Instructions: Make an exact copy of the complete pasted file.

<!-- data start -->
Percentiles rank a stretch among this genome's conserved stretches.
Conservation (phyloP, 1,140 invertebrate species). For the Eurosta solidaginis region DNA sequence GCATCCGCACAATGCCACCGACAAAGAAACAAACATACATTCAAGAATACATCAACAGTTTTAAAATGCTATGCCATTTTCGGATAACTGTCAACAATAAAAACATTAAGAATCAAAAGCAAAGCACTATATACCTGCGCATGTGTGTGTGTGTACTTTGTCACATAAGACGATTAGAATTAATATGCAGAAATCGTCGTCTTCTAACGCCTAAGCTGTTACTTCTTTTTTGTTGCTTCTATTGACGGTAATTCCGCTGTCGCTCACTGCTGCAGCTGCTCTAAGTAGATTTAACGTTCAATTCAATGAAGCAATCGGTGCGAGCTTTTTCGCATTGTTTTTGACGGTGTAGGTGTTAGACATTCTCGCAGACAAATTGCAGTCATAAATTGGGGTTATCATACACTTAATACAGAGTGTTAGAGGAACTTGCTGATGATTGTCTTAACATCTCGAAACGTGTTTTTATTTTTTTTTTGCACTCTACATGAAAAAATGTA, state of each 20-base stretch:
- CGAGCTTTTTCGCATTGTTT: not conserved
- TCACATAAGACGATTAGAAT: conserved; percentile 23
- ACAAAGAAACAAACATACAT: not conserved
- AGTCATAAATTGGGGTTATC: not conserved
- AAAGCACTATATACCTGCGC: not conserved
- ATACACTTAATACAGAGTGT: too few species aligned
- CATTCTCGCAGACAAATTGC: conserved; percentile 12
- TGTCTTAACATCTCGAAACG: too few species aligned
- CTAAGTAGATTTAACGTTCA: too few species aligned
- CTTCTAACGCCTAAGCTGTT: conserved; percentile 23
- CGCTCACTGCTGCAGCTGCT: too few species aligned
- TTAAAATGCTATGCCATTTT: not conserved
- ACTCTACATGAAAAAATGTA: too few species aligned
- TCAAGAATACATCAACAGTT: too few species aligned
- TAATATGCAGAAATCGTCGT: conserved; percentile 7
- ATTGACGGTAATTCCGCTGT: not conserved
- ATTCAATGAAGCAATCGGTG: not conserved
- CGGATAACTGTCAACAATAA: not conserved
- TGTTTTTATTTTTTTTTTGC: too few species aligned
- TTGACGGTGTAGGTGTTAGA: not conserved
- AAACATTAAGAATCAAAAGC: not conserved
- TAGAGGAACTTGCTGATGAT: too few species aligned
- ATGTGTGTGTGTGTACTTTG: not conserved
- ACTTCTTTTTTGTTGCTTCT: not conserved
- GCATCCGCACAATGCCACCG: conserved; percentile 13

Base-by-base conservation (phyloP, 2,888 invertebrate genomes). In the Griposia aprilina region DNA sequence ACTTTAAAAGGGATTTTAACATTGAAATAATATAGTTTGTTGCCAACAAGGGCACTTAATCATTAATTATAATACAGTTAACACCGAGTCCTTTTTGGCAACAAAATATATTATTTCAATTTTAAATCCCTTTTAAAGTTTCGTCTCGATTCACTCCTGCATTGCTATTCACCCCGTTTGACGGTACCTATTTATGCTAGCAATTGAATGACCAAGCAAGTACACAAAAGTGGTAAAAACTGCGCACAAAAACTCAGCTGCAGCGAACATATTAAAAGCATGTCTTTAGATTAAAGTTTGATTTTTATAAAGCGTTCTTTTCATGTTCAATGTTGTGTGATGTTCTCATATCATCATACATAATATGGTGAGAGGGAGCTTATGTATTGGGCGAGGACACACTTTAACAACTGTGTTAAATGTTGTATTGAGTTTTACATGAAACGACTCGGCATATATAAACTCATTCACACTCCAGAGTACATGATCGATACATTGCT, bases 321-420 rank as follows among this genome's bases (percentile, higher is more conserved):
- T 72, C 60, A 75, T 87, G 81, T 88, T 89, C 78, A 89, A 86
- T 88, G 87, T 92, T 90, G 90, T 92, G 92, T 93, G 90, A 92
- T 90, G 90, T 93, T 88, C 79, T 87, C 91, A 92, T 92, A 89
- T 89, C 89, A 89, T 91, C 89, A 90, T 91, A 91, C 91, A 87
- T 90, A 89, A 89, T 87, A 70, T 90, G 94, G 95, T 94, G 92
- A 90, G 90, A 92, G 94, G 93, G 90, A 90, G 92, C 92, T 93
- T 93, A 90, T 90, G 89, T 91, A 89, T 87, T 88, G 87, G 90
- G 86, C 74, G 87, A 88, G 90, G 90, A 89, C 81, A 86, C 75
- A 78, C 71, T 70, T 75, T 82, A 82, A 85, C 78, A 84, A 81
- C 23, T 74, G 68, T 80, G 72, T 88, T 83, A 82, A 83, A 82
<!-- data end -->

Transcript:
Percentiles rank a stretch among this genome's conserved stretches.
Conservation (phyloP, 1,140 invertebrate species). For the Eurosta solidaginis region DNA sequence GCATCCGCACAATGCCACCGACAAAGAAACAAACATACATTCAAGAATACATCAACAGTTTTAAAATGCTATGCCATTTTCGGATAACTGTCAACAATAAAAACATTAAGAATCAAAAGCAAAGCACTATATACCTGCGCATGTGTGTGTGTGTACTTTGTCACATAAGACGATTAGAATTAATATGCAGAAATCGTCGTCTTCTAACGCCTAAGCTGTTACTTCTTTTTTGTTGCTTCTATTGACGGTAATTCCGCTGTCGCTCACTGCTGCAGCTGCTCTAAGTAGATTTAACGTTCAATTCAATGAAGCAATCGGTGCGAGCTTTTTCGCATTGTTTTTGACGGTGTAGGTGTTAGACATTCTCGCAGACAAATTGCAGTCATAAATTGGGGTTATCATACACTTAATACAGAGTGTTAGAGGAACTTGCTGATGATTGTCTTAACATCTCGAAACGTGTTTTTATTTTTTTTTTGCACTCTACATGAAAAAATGTA, state of each 20-base stretch:
- CGAGCTTTTTCGCATTGTTT: not conserved
- TCACATAAGACGATTAGAAT: conserved; percentile 23
- ACAAAGAAACAAACATACAT: not conserved
- AGTCATAAATTGGGGTTATC: not conserved
- AAAGCACTATATACCTGCGC: not conserved
- ATACACTTAATACAGAGTGT: too few species aligned
- CATTCTCGCAGACAAATTGC: conserved; percentile 12
- TGTCTTAACATCTCGAAACG: too few species aligned
- CTAAGTAGATTTAACGTTCA: too few species aligned
- CTTCTAACGCCTAAGCTGTT: conserved; percentile 23
- CGCTCACTGCTGCAGCTGCT: too few species aligned
- TTAAAATGCTATGCCATTTT: not conserved
- ACTCTACATGAAAAAATGTA: too few species aligned
- TCAAGAATACATCAACAGTT: too few species aligned
- TAATATGCAGAAATCGTCGT: conserved; percentile 7
- ATTGACGGTAATTCCGCTGT: not conserved
- ATTCAATGAAGCAATCGGTG: not conserved
- CGGATAACTGTCAACAATAA: not conserved
- TGTTTTTATTTTTTTTTTGC: too few species aligned
- TTGACGGTGTAGGTGTTAGA: not conserved
- AAACATTAAGAATCAAAAGC: not conserved
- TAGAGGAACTTGCTGATGAT: too few species aligned
- ATGTGTGTGTGTGTACTTTG: not conserved
- ACTTCTTTTTTGTTGCTTCT: not conserved
- GCATCCGCACAATGCCACCG: conserved; percentile 13

Base-by-base conservation (phyloP, 2,888 invertebrate genomes). In the Griposia aprilina region DNA sequence ACTTTAAAAGGGATTTTAACATTGAAATAATATAGTTTGTTGCCAACAAGGGCACTTAATCATTAATTATAATACAGTTAACACCGAGTCCTTTTTGGCAACAAAATATATTATTTCAATTTTAAATCCCTTTTAAAGTTTCGTCTCGATTCACTCCTGCATTGCTATTCACCCCGTTTGACGGTACCTATTTATGCTAGCAATTGAATGACCAAGCAAGTACACAAAAGTGGTAAAAACTGCGCACAAAAACTCAGCTGCAGCGAACATATTAAAAGCATGTCTTTAGATTAAAGTTTGATTTTTATAAAGCGTTCTTTTCATGTTCAATGTTGTGTGATGTTCTCATATCATCATACATAATATGGTGAGAGGGAGCTTATGTATTGGGCGAGGACACACTTTAACAACTGTGTTAAATGTTGTATTGAGTTTTACATGAAACGACTCGGCATATATAAACTCATTCACACTCCAGAGTACATGATCGATACATTGCT, bases 321-420 rank as follows among this genome's bases (percentile, higher is more conserved):
- T 72, C 60, A 75, T 87, G 81, T 88, T 89, C 78, A 89, A 86
- T 88, G 87, T 92, T 90, G 90, T 92, G 92, T 93, G 90, A 92
- T 90, G 90, T 93, T 88, C 79, T 87, C 91, A 92, T 92, A 89
- T 89, C 89, A 89, T 91, C 89, A 90, T 91, A 91, C 91, A 87
- T 90, A 89, A 89, T 87, A 70, T 90, G 94, G 95, T 94, G 92
- A 90, G 90, A 92, G 94, G 93, G 90, A 90, G 92, C 92, T 93
- T 93, A 90, T 90, G 89, T 91, A 89, T 87, T 88, G 87, G 90
- G 86, C 74, G 87, A 88, G 90, G 90, A 89, C 81, A 86, C 75
- A 78, C 71, T 70, T 75, T 82, A 82, A 85, C 78, A 84, A 81
- C 23, T 74, G 68, T 80, G 72, T 88, T 83, A 82, A 83, A 82